Why does he belong in this story?  

Other than being the son of an original Broadway cast member, Mario is going to be part of a "Man of La Mancha" performance for the next four weeks.  At the invitation of our friend, Adam (who we go to see in every community theater production he is part of), Mario auditioned for “Man of La Mancha” at the Davis Musical Theater Company.  

Mario was cast as one of the scoundrel muleteers,  and he will be performing in his very first stage performance – EVER! 

I  am very proud of Mario, who is a little on the shy side.   To be a child of actor parents, like Shev and Alice were (Alice still is) is not easy -- you share your parents with the stage.  Mario wasn't interested in pursuing a career in the performing arts; he never had a desire.  Happy in a career in law enforcement, Mario’s dream has really been to live a life for God.  

But really...here it is, the 50th Anniversary of Man of La Mancha, our favorite theater group is putting it on, and our friend invited Mario to audition?  It’s like all the planets lined up and an invitation on a silver platter was delivered to our door.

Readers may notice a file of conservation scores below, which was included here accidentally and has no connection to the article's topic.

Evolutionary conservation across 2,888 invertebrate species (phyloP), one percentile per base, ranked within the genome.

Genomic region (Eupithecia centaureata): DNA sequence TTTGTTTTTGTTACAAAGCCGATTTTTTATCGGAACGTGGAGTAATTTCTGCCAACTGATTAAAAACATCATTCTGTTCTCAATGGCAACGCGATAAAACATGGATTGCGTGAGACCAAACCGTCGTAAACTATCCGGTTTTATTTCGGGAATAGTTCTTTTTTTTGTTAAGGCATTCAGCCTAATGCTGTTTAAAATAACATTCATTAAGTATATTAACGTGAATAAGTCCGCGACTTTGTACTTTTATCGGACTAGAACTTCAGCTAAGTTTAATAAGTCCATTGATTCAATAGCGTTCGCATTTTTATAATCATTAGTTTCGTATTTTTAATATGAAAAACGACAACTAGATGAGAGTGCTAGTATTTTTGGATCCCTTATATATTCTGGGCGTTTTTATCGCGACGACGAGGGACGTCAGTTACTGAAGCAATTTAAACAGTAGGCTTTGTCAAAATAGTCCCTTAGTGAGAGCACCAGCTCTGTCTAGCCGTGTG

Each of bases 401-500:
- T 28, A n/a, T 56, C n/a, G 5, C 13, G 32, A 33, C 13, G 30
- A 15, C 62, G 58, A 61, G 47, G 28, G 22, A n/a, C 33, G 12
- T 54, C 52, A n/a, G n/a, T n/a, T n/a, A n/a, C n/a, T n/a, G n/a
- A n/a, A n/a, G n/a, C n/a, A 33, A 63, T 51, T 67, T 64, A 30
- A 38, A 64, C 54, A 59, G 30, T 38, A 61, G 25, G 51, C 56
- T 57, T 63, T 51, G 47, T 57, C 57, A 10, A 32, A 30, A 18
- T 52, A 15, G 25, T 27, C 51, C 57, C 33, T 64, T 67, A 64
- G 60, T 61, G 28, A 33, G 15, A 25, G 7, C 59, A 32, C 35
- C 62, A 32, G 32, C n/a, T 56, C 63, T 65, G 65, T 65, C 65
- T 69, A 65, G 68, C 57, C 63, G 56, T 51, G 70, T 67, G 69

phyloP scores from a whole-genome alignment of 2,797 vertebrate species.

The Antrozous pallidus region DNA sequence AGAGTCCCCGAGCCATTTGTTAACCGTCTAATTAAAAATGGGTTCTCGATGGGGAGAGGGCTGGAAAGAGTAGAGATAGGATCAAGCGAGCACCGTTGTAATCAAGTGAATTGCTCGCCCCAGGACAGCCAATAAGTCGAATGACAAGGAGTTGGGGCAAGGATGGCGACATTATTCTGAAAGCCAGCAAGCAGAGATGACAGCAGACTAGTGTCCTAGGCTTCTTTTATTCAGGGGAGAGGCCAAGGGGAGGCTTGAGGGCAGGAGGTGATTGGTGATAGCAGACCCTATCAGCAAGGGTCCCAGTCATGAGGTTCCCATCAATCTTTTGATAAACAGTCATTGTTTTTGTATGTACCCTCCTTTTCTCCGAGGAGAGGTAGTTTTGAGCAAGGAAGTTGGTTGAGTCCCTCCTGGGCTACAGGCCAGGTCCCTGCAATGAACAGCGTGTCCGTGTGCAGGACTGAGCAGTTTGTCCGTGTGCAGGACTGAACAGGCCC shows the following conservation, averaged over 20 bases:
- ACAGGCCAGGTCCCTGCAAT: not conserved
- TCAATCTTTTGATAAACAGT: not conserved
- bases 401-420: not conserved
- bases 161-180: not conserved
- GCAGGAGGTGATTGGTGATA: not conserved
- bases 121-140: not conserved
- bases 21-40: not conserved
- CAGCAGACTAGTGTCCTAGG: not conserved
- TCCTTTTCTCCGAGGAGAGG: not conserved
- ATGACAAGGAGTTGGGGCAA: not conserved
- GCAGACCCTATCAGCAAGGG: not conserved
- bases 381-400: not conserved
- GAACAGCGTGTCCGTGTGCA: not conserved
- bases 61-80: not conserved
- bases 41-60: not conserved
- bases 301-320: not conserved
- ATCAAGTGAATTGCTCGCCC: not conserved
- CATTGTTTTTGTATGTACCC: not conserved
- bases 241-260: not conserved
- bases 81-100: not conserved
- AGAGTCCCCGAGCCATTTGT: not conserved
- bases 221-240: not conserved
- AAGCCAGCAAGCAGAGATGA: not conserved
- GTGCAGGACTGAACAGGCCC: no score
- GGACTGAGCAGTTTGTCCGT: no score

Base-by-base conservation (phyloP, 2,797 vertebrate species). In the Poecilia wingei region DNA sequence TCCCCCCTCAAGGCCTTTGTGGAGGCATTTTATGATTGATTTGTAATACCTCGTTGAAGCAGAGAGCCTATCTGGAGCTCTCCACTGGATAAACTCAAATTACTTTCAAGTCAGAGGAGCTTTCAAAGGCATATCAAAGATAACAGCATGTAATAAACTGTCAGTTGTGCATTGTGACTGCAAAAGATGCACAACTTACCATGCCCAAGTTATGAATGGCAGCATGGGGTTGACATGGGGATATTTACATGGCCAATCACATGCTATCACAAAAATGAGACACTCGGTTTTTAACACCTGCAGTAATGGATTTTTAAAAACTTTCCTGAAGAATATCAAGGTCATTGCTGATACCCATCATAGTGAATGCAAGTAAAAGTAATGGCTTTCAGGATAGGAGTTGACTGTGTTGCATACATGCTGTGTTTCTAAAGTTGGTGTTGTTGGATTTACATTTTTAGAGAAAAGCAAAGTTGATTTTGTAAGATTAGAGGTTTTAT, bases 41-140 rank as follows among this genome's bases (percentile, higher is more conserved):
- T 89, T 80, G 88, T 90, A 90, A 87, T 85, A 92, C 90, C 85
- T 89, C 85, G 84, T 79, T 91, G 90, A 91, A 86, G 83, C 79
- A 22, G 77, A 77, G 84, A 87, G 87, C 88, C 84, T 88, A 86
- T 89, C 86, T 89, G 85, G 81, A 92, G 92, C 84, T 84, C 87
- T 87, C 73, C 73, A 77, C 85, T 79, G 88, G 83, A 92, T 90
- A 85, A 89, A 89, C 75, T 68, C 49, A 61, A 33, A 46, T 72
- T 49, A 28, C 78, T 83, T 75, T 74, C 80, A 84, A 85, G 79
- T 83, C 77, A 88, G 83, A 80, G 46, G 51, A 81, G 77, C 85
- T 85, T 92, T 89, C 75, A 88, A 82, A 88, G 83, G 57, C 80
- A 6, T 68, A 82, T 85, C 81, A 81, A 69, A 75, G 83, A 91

This coming Friday, Mario will get dressed in Muleteer costume and step onstage to sing his heart out at Davis Musical Theater Company.  

I can’t wait to see him...

Man of La Mancha is truly a unique musical with an incredible history.  Especially to our family. 


Sunday, January 24, 2016

back


The day I returned to school (last Tuesday, January 18) it was pouring rain.   I dashed from the parking garage to my new statistics class and got pretty soaked.  Most students were like me, but many clever kids had hoodies or umbrellas.  I forgot what one of those looked like (thank God for rain!)

I nestled into a brand new classroom and looked around.  Here I am again, I thought.  I just turned fifty three and I could be everyone’s mother, I’m sure.  Still, I am here and my competitive streak starts to come out, wondering if I can be the top student in the class.